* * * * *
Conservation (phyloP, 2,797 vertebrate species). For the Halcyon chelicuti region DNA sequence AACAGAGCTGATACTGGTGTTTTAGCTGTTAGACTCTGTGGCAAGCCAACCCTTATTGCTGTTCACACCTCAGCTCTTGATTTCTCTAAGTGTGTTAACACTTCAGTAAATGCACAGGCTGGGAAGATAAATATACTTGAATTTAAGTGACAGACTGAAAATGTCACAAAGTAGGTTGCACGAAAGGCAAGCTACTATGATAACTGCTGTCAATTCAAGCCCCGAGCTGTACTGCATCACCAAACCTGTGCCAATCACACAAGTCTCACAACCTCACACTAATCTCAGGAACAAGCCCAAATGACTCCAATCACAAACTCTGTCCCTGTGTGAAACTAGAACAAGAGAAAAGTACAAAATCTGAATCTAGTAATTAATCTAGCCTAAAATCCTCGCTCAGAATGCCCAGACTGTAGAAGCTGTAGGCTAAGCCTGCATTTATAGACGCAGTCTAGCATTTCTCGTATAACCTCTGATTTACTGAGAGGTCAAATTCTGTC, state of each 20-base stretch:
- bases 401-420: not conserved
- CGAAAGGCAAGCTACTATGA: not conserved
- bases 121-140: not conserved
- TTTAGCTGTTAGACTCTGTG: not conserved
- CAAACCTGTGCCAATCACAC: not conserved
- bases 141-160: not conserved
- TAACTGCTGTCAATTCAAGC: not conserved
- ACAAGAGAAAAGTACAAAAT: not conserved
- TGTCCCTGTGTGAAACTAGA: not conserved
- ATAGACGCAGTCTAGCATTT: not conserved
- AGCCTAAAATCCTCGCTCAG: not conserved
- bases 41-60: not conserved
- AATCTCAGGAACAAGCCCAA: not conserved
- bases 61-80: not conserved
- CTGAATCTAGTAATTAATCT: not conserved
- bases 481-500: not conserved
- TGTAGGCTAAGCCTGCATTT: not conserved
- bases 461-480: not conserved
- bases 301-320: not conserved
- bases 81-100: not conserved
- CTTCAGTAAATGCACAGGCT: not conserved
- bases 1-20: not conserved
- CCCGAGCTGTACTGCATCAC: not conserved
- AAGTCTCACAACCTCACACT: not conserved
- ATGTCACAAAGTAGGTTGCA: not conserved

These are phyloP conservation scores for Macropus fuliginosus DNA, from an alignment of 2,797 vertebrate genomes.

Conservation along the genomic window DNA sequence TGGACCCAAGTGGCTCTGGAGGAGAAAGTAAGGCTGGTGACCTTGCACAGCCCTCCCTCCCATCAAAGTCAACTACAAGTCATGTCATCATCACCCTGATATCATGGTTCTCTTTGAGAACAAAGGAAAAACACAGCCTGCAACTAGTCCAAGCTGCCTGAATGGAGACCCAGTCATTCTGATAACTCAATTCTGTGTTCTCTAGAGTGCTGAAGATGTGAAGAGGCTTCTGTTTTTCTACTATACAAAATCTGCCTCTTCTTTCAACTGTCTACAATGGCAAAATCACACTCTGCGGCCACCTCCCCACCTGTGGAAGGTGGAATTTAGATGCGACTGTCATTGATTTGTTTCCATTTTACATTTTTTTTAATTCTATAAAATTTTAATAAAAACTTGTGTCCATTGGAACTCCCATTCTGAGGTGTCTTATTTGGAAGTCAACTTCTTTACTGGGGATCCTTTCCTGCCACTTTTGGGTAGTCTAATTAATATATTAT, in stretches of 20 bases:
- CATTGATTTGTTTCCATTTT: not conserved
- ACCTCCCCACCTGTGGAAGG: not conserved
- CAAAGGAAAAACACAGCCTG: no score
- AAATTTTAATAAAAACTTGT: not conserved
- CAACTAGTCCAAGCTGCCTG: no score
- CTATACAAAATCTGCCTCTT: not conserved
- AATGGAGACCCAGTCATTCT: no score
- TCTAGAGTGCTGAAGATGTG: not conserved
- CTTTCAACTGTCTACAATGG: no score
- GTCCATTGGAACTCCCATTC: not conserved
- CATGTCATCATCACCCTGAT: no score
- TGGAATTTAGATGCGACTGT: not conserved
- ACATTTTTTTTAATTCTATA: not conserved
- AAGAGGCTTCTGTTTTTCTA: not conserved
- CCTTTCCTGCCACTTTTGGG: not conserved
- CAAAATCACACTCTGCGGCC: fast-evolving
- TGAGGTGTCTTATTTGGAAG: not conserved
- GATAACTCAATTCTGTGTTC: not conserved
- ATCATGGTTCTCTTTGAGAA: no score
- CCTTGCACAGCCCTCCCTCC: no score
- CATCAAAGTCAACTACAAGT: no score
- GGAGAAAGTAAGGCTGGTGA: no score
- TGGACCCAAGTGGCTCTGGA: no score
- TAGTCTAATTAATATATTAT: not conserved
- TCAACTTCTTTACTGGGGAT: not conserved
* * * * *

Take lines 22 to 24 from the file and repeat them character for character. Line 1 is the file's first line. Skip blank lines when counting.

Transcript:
- CTTCAGTAAATGCACAGGCT: not conserved
- bases 1-20: not conserved
- CCCGAGCTGTACTGCATCAC: not conserved